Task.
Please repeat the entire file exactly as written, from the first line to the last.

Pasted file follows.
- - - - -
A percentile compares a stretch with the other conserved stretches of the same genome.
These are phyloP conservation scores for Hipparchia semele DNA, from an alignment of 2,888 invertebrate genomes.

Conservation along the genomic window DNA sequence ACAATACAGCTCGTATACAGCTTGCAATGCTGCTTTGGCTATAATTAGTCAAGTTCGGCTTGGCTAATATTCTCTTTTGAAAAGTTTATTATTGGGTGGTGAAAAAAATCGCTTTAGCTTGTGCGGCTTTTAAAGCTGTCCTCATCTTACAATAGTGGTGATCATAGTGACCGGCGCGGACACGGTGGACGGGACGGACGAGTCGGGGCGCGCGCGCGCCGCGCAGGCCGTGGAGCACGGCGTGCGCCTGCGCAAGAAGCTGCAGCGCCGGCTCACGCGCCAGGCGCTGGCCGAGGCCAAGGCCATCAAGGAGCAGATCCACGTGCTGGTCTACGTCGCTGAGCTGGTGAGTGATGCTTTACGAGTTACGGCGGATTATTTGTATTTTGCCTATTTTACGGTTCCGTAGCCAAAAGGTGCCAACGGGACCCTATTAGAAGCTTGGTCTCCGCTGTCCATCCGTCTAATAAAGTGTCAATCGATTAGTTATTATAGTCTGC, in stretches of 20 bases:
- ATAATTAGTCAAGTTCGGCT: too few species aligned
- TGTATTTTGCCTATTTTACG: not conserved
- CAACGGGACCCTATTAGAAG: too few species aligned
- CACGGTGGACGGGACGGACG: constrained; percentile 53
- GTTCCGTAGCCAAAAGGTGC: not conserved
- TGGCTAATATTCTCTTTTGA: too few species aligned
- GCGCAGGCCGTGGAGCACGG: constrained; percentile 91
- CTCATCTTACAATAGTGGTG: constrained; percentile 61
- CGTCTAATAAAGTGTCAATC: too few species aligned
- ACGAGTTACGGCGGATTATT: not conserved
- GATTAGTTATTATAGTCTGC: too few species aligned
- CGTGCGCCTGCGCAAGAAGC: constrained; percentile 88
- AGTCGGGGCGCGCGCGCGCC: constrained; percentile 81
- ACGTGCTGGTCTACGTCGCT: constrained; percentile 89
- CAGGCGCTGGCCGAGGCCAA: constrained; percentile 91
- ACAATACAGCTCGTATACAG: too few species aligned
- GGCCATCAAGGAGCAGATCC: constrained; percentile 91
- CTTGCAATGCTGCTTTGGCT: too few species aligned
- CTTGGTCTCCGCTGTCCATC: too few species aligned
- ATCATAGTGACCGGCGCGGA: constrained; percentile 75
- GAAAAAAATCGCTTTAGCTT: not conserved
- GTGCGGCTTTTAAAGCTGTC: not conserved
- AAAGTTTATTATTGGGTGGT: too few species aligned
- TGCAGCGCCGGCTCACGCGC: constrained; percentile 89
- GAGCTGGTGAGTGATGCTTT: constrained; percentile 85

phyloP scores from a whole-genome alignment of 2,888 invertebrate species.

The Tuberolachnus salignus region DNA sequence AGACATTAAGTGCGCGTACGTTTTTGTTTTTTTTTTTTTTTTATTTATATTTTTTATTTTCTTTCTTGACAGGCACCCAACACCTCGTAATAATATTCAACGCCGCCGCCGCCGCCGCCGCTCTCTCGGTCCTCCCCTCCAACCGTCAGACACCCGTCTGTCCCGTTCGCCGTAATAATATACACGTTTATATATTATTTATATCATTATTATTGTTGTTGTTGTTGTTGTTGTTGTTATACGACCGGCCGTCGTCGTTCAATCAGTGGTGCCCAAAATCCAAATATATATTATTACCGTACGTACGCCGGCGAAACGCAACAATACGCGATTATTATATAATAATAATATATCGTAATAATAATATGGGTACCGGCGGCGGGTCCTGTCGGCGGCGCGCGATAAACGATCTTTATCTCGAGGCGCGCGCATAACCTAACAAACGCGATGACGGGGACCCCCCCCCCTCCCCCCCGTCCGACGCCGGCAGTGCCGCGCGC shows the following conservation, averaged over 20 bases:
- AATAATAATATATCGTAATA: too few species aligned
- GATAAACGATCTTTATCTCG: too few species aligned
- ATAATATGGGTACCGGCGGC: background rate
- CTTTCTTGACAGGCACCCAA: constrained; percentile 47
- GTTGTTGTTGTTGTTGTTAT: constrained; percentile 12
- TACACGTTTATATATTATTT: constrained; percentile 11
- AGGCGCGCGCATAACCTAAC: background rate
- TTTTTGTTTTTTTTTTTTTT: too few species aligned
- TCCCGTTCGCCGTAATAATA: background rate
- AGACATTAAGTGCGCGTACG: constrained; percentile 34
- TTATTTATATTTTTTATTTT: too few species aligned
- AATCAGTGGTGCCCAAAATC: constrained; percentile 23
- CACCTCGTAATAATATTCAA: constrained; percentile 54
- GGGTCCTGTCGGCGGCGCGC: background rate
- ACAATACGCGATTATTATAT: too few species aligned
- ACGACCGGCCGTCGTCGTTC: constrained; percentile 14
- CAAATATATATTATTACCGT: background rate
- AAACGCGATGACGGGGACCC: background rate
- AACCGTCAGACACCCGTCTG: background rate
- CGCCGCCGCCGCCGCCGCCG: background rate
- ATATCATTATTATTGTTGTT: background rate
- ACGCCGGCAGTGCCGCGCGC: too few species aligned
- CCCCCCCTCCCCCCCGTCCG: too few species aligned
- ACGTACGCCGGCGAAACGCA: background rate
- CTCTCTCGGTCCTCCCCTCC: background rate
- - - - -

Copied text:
A percentile compares a stretch with the other conserved stretches of the same genome.
These are phyloP conservation scores for Hipparchia semele DNA, from an alignment of 2,888 invertebrate genomes.

Conservation along the genomic window DNA sequence ACAATACAGCTCGTATACAGCTTGCAATGCTGCTTTGGCTATAATTAGTCAAGTTCGGCTTGGCTAATATTCTCTTTTGAAAAGTTTATTATTGGGTGGTGAAAAAAATCGCTTTAGCTTGTGCGGCTTTTAAAGCTGTCCTCATCTTACAATAGTGGTGATCATAGTGACCGGCGCGGACACGGTGGACGGGACGGACGAGTCGGGGCGCGCGCGCGCCGCGCAGGCCGTGGAGCACGGCGTGCGCCTGCGCAAGAAGCTGCAGCGCCGGCTCACGCGCCAGGCGCTGGCCGAGGCCAAGGCCATCAAGGAGCAGATCCACGTGCTGGTCTACGTCGCTGAGCTGGTGAGTGATGCTTTACGAGTTACGGCGGATTATTTGTATTTTGCCTATTTTACGGTTCCGTAGCCAAAAGGTGCCAACGGGACCCTATTAGAAGCTTGGTCTCCGCTGTCCATCCGTCTAATAAAGTGTCAATCGATTAGTTATTATAGTCTGC, in stretches of 20 bases:
- ATAATTAGTCAAGTTCGGCT: too few species aligned
- TGTATTTTGCCTATTTTACG: not conserved
- CAACGGGACCCTATTAGAAG: too few species aligned
- CACGGTGGACGGGACGGACG: constrained; percentile 53
- GTTCCGTAGCCAAAAGGTGC: not conserved
- TGGCTAATATTCTCTTTTGA: too few species aligned
- GCGCAGGCCGTGGAGCACGG: constrained; percentile 91
- CTCATCTTACAATAGTGGTG: constrained; percentile 61
- CGTCTAATAAAGTGTCAATC: too few species aligned
- ACGAGTTACGGCGGATTATT: not conserved
- GATTAGTTATTATAGTCTGC: too few species aligned
- CGTGCGCCTGCGCAAGAAGC: constrained; percentile 88
- AGTCGGGGCGCGCGCGCGCC: constrained; percentile 81
- ACGTGCTGGTCTACGTCGCT: constrained; percentile 89
- CAGGCGCTGGCCGAGGCCAA: constrained; percentile 91
- ACAATACAGCTCGTATACAG: too few species aligned
- GGCCATCAAGGAGCAGATCC: constrained; percentile 91
- CTTGCAATGCTGCTTTGGCT: too few species aligned
- CTTGGTCTCCGCTGTCCATC: too few species aligned
- ATCATAGTGACCGGCGCGGA: constrained; percentile 75
- GAAAAAAATCGCTTTAGCTT: not conserved
- GTGCGGCTTTTAAAGCTGTC: not conserved
- AAAGTTTATTATTGGGTGGT: too few species aligned
- TGCAGCGCCGGCTCACGCGC: constrained; percentile 89
- GAGCTGGTGAGTGATGCTTT: constrained; percentile 85

phyloP scores from a whole-genome alignment of 2,888 invertebrate species.

The Tuberolachnus salignus region DNA sequence AGACATTAAGTGCGCGTACGTTTTTGTTTTTTTTTTTTTTTTATTTATATTTTTTATTTTCTTTCTTGACAGGCACCCAACACCTCGTAATAATATTCAACGCCGCCGCCGCCGCCGCCGCTCTCTCGGTCCTCCCCTCCAACCGTCAGACACCCGTCTGTCCCGTTCGCCGTAATAATATACACGTTTATATATTATTTATATCATTATTATTGTTGTTGTTGTTGTTGTTGTTGTTATACGACCGGCCGTCGTCGTTCAATCAGTGGTGCCCAAAATCCAAATATATATTATTACCGTACGTACGCCGGCGAAACGCAACAATACGCGATTATTATATAATAATAATATATCGTAATAATAATATGGGTACCGGCGGCGGGTCCTGTCGGCGGCGCGCGATAAACGATCTTTATCTCGAGGCGCGCGCATAACCTAACAAACGCGATGACGGGGACCCCCCCCCCTCCCCCCCGTCCGACGCCGGCAGTGCCGCGCGC shows the following conservation, averaged over 20 bases:
- AATAATAATATATCGTAATA: too few species aligned
- GATAAACGATCTTTATCTCG: too few species aligned
- ATAATATGGGTACCGGCGGC: background rate
- CTTTCTTGACAGGCACCCAA: constrained; percentile 47
- GTTGTTGTTGTTGTTGTTAT: constrained; percentile 12
- TACACGTTTATATATTATTT: constrained; percentile 11
- AGGCGCGCGCATAACCTAAC: background rate
- TTTTTGTTTTTTTTTTTTTT: too few species aligned
- TCCCGTTCGCCGTAATAATA: background rate
- AGACATTAAGTGCGCGTACG: constrained; percentile 34
- TTATTTATATTTTTTATTTT: too few species aligned
- AATCAGTGGTGCCCAAAATC: constrained; percentile 23
- CACCTCGTAATAATATTCAA: constrained; percentile 54
- GGGTCCTGTCGGCGGCGCGC: background rate
- ACAATACGCGATTATTATAT: too few species aligned
- ACGACCGGCCGTCGTCGTTC: constrained; percentile 14
- CAAATATATATTATTACCGT: background rate
- AAACGCGATGACGGGGACCC: background rate
- AACCGTCAGACACCCGTCTG: background rate
- CGCCGCCGCCGCCGCCGCCG: background rate
- ATATCATTATTATTGTTGTT: background rate
- ACGCCGGCAGTGCCGCGCGC: too few species aligned
- CCCCCCCTCCCCCCCGTCCG: too few species aligned
- ACGTACGCCGGCGAAACGCA: background rate
- CTCTCTCGGTCCTCCCCTCC: background rate